Inspired by the recent release of The Complete Calvin and Hobbes, podcaster Len of Jawbone Radio paid a visit to Bill Watterson’s home town, Chagrin Falls, Ohio. He ended up interviewing Watterson’s mom, laying eyes on some original Calvin and Hobbes artwork and sharing some interesting bits of trivia about the beloved strip.
With Thanksgiving come and gone, the end of year best book lists are beginning to arrive. The New York Times list is 100 strong as usual, and despite not being particularly exclusive, the accolade is sure to grace the covers of the paperback editions of many of these books. It’s good marketing really. Something about that word “Notable” (along with the Times name, of course) on the cover of a book makes browsing readers want to pick it up.The Guardian has a less conventional list up. For that list, a number of well-known writers share their favorite books of the year. Hilary Mantel’s Beyond Black makes an impressive showing, cited by John Banville, AS Byatt, Philip Pullman and Zadie Smith. Mantel herself names John McGahern’s Memoir and The Tyrannicide Brief by Geoffrey Robertson. The New Yorker ran a substantial piece on Mantel earlier this year. I love that the Guardian runs features like this, and I wish that there were an American paper that would do the same thing with American writers.
Following the lead of powerhouses Bookforum and The New York Review, the interdisciplinary magazine BOMB appears to be in the middle of a major project to make a lot of its content available free, online. This should be a boon to highbrow bibliophiles. For years, BOMB‘s author interviews have offered deep perspective on the state of the art, while its monthly publication schedule has indemnified it against the faddishness that characterizes so much cultural coverage. Visitors to the new version of www.bombsite.com can browse interviews with the likes of Peter Nadas and Roberto Bolano (archived from 2001)… as well as the current cover-story: a conversation with Kate Valk, my favorite actor in New York and “a national treasure.” Be sure also to peruse the BOMB’s excellent literary supplement, First Proof.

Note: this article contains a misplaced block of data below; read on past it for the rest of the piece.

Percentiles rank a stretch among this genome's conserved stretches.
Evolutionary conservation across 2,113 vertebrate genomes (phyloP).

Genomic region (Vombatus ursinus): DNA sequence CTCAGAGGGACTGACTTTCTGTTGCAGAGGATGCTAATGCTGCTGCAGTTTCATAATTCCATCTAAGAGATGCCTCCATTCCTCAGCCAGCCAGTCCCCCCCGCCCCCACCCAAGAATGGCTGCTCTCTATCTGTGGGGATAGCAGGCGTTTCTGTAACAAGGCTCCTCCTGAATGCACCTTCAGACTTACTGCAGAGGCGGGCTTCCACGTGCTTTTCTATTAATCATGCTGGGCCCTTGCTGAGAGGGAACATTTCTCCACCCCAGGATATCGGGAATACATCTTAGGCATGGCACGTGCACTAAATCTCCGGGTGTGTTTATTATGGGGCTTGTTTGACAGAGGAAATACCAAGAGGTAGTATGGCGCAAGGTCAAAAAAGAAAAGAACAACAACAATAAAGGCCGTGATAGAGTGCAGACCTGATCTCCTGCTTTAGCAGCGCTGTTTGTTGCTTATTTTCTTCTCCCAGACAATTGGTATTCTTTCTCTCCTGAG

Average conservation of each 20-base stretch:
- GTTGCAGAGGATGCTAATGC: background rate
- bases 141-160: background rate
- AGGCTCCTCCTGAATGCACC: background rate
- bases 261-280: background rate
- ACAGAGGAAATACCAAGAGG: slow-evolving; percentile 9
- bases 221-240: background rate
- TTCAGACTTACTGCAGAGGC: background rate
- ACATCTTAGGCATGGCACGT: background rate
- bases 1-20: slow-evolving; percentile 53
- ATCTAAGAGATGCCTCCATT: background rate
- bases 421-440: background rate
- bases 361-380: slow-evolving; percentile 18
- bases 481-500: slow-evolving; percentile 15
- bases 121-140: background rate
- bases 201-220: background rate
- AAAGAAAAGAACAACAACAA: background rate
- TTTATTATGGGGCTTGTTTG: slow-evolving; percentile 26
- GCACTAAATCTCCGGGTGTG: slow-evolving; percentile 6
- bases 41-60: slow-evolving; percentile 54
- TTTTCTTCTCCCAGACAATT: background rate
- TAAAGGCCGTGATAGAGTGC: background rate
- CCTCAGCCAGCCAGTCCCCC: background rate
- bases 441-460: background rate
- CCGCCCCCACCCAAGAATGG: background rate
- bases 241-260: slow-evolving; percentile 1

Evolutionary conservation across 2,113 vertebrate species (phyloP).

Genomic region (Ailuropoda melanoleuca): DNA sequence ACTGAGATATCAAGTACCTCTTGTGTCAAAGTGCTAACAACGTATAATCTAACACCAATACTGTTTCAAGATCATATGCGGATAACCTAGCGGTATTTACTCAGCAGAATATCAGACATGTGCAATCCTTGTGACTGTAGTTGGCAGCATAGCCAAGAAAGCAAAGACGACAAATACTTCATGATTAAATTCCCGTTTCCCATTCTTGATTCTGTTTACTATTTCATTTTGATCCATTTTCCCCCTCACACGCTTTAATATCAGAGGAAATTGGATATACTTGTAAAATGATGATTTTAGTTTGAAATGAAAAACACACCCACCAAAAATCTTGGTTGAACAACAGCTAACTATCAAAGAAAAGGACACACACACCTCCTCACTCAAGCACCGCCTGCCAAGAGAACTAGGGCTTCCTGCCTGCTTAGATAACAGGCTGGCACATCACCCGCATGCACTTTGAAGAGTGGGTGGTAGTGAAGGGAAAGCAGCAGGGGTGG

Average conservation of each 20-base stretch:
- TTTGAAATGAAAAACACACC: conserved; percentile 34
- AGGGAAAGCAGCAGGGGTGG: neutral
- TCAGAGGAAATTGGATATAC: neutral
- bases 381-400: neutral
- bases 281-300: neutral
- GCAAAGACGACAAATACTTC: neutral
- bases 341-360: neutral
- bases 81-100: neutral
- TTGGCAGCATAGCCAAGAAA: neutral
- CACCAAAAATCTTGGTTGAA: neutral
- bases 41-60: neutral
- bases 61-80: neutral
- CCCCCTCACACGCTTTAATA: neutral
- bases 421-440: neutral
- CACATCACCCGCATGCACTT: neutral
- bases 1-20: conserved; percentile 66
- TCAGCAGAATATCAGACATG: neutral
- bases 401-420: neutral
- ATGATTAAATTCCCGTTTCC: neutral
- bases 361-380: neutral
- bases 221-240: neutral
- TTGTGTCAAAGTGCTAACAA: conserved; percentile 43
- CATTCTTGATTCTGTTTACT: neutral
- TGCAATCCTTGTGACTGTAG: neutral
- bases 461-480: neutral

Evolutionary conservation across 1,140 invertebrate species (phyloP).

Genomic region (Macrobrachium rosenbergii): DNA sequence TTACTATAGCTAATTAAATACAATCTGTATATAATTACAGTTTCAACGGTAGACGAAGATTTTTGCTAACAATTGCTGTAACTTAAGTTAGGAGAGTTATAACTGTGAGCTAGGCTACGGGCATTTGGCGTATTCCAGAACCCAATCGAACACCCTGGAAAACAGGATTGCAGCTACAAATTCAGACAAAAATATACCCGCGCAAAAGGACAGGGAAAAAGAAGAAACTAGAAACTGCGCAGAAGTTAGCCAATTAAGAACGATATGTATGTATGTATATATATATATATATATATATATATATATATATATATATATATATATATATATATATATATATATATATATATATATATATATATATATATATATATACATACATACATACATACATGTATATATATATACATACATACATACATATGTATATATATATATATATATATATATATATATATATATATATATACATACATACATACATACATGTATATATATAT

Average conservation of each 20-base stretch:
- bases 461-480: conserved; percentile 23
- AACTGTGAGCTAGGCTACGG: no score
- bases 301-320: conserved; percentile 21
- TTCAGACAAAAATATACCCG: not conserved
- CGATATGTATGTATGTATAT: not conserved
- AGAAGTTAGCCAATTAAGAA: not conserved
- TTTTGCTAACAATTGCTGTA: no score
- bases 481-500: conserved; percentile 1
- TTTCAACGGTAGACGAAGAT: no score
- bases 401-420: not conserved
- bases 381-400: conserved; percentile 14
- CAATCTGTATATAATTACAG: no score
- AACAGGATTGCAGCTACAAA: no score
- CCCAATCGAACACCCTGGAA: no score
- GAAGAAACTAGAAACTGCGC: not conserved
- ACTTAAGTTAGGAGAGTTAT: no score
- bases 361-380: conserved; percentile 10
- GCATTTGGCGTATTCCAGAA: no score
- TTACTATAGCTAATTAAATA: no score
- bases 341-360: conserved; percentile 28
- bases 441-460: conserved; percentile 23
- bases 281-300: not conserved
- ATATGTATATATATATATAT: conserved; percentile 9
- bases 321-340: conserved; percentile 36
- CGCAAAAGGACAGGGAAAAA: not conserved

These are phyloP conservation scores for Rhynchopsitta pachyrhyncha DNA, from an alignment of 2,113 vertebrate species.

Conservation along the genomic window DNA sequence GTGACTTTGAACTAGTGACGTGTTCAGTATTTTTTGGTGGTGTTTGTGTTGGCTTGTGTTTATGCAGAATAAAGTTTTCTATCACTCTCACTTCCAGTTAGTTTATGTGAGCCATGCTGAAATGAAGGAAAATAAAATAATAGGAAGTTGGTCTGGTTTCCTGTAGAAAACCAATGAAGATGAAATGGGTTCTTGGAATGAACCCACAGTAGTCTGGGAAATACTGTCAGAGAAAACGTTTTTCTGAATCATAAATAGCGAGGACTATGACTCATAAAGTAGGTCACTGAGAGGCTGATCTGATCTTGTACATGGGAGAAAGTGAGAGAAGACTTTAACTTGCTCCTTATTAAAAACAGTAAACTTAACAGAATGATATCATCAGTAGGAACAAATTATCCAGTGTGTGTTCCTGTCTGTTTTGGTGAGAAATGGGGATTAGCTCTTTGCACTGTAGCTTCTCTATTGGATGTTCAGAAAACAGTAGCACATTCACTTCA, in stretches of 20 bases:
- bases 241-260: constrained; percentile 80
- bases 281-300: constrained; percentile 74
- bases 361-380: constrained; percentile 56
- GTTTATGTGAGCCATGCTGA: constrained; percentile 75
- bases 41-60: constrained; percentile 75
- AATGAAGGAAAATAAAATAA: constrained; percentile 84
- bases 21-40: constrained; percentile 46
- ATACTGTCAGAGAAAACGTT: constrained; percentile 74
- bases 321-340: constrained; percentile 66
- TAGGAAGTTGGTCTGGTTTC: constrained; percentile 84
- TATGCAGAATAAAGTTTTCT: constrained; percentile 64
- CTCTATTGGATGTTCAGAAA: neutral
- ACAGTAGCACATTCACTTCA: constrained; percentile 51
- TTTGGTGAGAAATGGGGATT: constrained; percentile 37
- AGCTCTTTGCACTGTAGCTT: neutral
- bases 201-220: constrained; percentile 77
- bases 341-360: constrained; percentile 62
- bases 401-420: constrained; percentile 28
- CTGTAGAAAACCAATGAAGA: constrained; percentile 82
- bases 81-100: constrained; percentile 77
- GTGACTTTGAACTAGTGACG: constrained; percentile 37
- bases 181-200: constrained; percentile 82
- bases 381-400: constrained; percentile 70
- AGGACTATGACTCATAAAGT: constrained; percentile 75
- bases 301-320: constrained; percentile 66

A few posts back I touched upon the idea of the “style guide.” As a newly minted journalism student, I have been taught that these guides are essential for creating the “clean copy” that my editors will want to see. They are fascinating books in a way. In my AP Stylebook some entries are brief, just one word: tiptop says one, instructing me not hyphenate. Other entries go on for a few pages like the one for possessives, which explains how to deal with “nouns the same in singular and plural,” “special expressions,” and “quasi possessives.” I know, exciting. One of the undercurrents of journalism school seems to be that writing is a lot more than just putting words on paper. There are rules to be followed and facts to be vetted. The rules are covered by the Stylebook, but vetting the facts can often be done with The World Almanac and Book of Facts, where one might discover a daily astronomy calendar, a list of popes, and the name of every town in Alabama with more than 5,000 people. Armed with these two books, I ought to have much of the guidance I need, but I have also been known to refer to a couple of my favorite writing reference books when necessary. The Elements of Style is a thin, little book that is so elegant and efficient in teaching proper usage it supersedes many of the fatter, drier grammar books you may have encountered in your studies. I also love my The Synonym Finder, which I bought when I worked at the book store after a customer became misty when describing her devotion to it. I’m glad I bought it. Every time I go looking for a synonym, I find one so good that it feels like I’m cheating somehow. My reference library is by no means complete, however. I’m still looking for that perfect dictionary (any recommendations?). And though I’m always dropping hints that I’d love to get a nice hefty atlas for a gift, I still haven’t received one.